The water utility analogy (sorry, no cars), is that if you first bought water from a water supplier (not your local utility), then the local water company charged you for a pipe that could deliver 100 gallons per hour, then the utility charged you for delivering the water that you've bought from the supplier, and finally, the local utility charged the company that supplied the water a fee for delivering it.

    • And now thirdly, the ISPs want to charge the content providers additional fees to deliver their content (initially, it will be fees for "faster", next it will be fees for "not slowing it down" and finally, the fee will be for "delivery").

      Hmm, your "third" looks a lot like your "first". You're paying for access to the system, and the guys at the other end are paying for their access to the system.

      In other words, I fail to see the problem that you have described. Which is not the same as being against Net

      • the thing is that the "ISP" (ie comcast, etc...) is not the internet. it's just the end user's connection to the internet. the content providers (netflix etc...) have their OWN ISP which they're already paying. comcast wants the content providers to pay double.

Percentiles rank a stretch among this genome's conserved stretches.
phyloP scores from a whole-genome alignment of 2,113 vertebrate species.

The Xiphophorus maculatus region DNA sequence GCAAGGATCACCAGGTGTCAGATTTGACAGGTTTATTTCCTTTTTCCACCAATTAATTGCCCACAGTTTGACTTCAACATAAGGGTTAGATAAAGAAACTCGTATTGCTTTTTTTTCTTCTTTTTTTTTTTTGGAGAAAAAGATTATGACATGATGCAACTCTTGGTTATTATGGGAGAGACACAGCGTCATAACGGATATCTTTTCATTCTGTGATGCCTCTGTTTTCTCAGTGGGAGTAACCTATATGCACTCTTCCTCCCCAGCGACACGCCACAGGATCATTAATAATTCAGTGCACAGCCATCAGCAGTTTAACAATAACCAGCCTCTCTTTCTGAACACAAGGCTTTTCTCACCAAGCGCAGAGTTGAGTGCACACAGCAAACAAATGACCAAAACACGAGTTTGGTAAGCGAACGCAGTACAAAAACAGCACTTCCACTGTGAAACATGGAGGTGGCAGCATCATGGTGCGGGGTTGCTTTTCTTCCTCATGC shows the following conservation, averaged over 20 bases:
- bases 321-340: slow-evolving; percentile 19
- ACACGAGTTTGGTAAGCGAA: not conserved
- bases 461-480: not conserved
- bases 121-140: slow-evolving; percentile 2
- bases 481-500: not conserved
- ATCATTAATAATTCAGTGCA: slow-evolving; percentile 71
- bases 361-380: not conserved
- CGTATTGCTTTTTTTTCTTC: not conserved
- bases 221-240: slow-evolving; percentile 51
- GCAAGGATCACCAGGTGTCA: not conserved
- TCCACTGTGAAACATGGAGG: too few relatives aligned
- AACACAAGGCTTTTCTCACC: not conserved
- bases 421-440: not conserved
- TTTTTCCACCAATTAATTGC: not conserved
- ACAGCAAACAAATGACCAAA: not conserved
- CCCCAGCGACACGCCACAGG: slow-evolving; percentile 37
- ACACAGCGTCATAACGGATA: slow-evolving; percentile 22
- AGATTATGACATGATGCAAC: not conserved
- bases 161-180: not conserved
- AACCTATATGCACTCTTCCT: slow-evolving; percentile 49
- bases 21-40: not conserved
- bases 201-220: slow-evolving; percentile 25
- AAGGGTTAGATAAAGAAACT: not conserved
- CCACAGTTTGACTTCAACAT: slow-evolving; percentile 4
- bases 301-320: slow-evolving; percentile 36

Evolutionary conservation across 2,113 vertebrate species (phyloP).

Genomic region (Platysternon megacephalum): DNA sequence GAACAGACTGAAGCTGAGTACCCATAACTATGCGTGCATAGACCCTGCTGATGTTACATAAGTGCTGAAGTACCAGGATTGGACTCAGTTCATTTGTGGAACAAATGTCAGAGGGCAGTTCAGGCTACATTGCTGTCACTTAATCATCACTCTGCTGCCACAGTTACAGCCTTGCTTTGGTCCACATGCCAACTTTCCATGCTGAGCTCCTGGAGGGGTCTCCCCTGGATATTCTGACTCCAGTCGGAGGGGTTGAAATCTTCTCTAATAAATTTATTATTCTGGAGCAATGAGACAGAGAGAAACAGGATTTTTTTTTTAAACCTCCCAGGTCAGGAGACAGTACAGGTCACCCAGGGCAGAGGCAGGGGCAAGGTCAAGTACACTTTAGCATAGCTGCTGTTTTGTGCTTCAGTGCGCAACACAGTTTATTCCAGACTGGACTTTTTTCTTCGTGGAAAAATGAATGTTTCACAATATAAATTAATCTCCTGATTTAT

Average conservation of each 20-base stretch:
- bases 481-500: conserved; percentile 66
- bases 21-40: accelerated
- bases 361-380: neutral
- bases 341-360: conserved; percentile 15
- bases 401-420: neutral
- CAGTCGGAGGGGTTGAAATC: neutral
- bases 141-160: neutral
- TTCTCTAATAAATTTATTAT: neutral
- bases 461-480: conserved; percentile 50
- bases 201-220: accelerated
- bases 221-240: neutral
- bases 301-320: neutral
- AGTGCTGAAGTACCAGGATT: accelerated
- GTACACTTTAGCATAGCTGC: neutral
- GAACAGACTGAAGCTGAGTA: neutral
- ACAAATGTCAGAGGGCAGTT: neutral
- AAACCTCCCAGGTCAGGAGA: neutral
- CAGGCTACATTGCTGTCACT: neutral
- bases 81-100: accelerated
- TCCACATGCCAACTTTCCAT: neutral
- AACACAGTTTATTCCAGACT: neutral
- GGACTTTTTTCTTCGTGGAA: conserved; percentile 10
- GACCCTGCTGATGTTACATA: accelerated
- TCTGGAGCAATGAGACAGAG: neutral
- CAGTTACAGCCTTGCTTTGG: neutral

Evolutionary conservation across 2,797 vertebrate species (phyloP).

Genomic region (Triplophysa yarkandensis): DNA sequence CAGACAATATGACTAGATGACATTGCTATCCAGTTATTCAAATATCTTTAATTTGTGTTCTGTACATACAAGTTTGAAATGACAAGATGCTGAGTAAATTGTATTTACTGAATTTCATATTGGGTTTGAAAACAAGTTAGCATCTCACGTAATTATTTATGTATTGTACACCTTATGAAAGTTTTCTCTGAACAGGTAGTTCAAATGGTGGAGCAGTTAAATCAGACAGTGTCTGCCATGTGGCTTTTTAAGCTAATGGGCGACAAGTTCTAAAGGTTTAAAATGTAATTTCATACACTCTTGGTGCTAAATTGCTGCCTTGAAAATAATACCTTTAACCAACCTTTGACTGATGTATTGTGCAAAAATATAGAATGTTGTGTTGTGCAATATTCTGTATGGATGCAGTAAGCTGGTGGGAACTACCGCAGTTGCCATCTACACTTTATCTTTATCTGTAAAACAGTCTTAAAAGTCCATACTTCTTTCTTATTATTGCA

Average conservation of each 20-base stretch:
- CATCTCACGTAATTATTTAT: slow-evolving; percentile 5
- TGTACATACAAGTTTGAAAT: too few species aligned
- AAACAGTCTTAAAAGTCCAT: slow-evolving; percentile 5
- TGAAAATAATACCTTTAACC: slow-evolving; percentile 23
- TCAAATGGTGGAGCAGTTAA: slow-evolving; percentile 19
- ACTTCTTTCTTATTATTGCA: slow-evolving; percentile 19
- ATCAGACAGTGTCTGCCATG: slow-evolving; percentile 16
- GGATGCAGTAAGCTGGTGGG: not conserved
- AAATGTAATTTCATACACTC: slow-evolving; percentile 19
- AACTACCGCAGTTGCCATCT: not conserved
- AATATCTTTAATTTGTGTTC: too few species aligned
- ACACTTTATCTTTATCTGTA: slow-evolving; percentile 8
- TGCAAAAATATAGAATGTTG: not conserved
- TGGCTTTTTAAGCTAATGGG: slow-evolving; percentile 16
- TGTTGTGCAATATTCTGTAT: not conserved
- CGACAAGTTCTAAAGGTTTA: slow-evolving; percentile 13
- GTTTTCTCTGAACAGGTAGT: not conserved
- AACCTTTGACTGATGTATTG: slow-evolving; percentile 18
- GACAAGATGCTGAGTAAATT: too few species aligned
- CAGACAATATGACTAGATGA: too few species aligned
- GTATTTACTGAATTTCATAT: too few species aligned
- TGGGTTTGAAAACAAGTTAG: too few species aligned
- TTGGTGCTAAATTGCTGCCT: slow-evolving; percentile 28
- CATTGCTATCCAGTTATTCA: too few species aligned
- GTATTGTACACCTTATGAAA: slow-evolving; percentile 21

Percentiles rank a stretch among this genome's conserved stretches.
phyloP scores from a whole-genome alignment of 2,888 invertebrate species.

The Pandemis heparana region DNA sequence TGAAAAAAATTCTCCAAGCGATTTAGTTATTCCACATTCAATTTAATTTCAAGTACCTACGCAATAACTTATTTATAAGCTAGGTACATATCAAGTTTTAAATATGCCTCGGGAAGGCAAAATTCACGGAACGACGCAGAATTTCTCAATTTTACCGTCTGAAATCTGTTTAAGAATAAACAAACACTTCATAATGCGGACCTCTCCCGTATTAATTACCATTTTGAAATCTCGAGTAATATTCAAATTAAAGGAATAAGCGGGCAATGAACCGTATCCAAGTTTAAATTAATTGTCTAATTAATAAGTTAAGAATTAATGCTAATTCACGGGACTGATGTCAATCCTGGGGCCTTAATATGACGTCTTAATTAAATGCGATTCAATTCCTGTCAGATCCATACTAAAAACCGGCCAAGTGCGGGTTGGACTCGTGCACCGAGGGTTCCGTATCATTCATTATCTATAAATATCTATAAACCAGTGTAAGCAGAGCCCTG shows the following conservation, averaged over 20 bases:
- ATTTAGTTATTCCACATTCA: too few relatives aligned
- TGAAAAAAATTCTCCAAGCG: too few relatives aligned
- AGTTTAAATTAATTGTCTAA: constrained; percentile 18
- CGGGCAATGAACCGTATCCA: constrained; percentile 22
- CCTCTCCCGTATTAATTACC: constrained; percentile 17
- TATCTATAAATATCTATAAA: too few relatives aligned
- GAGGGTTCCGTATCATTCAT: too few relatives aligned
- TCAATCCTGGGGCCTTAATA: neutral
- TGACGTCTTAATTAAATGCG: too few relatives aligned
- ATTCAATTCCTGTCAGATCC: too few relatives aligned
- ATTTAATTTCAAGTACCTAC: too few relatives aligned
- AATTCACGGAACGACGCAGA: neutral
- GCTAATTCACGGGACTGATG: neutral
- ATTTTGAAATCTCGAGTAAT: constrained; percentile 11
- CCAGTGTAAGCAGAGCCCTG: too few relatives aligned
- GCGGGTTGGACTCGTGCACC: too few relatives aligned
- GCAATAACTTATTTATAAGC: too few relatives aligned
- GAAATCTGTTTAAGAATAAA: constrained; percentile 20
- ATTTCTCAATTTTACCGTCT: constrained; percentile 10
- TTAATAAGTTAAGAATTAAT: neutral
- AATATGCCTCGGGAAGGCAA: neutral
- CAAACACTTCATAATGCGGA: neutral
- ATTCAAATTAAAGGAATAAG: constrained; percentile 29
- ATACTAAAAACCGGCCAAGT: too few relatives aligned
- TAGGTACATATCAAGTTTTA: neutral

• by gnupun ( 752725 )

      Second, the content providers are paying thousands (millions?) of dollars for their "upload" access. They are contracting with Level 3, or buying their own fiber to provide their content.

      Here's a travel analogy: you want to meet a friend somewhere. You both want to meet far away from your homes. You buy a greyhound bus ticket (expense 1 of your post). He buys a plane ticket (expense 2 of your post).

      Neither of those two expenses are unreasonable. However, expense 3 is superfluous. Therefore, it's double charging by the ISPs, but not triple charging.